Can Cold Fermentation Improve Freshy Milled Flour?

As soon as I baked my first freshly milled flour bread, I started thinking of ways to improve on that base recipe. My first attempt was a simple straight dough mixed and baked on the same day within a few hours.

If you have been following the channel for a little while you’d know how much I like cold fermentation. It improves flavour, makes the dough easier to handle allowing for higher hydration, and it can help with gluten development which can result in nicer ears on scored loaves.

Freshly milled flour makes dough with weaker gluten. On one hand that is a good thing especially if you want a light and airy bread, but it also limits the variety of breads you can make.

To make a taller free-standing loaf with a nice ear the dough needs to be a little stronger. That is where cold fermentation can come in handy. You can use this method for any of your favourite recipes.

There are a couple more things I do to improve the recipe and process. I sift out some of the bran and use it to give the bread a coating. Removing bran also helps the gluten structure. Another thing I did this time is chill the grain in the fridge to lower the milling temperature which prevents the gluten forming proteins from being cooked. It also means we don’t need to wait for the flour to cool down before we use it.

Some of you may notice that this recipe contains a relatively small amount of yeast at only 0.8%. This is because freshly milled flour is more nutritious which allows the yeast to multiply at a faster rate. Usually, I would use 1% yeast for bread made with store-bought flour.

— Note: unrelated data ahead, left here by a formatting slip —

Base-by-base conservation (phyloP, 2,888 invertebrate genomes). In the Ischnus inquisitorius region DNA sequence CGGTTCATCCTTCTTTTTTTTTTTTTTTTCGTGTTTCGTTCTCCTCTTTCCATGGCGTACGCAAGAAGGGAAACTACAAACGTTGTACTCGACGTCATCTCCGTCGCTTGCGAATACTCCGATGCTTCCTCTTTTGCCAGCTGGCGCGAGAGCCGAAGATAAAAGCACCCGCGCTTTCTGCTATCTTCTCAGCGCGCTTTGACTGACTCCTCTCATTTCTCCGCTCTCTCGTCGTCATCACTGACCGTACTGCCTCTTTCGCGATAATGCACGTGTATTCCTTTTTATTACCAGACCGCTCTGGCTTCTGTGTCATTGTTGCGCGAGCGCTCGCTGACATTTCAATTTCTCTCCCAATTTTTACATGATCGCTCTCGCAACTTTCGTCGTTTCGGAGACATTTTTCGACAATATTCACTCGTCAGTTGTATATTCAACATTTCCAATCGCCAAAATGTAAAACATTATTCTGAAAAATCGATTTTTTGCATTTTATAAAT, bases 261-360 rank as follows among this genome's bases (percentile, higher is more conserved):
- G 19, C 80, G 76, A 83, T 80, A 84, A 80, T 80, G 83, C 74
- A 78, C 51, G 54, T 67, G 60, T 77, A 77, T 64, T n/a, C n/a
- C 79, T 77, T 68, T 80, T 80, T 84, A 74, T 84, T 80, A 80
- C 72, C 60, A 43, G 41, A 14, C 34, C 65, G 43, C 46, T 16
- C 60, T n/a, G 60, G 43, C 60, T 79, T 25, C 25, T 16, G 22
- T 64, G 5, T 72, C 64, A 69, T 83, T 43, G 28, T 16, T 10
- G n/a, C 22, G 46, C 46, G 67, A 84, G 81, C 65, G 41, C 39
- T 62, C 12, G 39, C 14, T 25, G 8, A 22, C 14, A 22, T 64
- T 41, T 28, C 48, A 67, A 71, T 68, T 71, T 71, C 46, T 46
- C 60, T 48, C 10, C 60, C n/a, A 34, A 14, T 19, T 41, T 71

Watch the video down below for detailed instructions.


For the dough

400g (14.1oz) wheat grain

285g (10.05oz) water

3g (0.1oz) instant dry yeast or 3.6g (0.13oz) active dry yeast or 9g (0.31oz) fresh yeast

7.9g (0.28oz) salt


To learn more about no-knead bread dough temperature control click here.

If you are using active dry yeast, then you may need to let it sit in the water for 10 minutes before adding the other ingredients or else it could take a lot longer to raise the dough.


  1. Mill the flour and sift it. Reserve the bran for later.
  2. In a large bowl combine the water, yeast, and salt. Mix to dissolve the salt and to hydrate the yeast.
  3. Add the flour and mix to a dough. *Desired dough temperature 25C (77F).
  4. Cover and chill for 30 minutes.
  5. Fold #1.
  6. Chill for 30 minutes.
  7. Fold #2.
  8. Cold ferment for 18 – 24 hours.
  9. Pre-shape, rest for 20 minutes, final shape. Place in a breadbasket.
  10. Cover and final proof for 1 hour. During this time pre-heat the oven and the baking vessel for 250C (480F) fan on.
  11. Invert the dough onto the hot pan and score Spray with water (optional).
  12. Cover and place in the oven. Turn the temperature down to 220C (430F) and bake for 25 minutes.
  13. Remove the lid and bake for 10 more minutes.


Keep in mind that the conditions in each kitchen are different, so fermentation times may vary for you. It is up to the baker to control the bread and react accordingly.

Your oven may be different too, so your baking time may vary.

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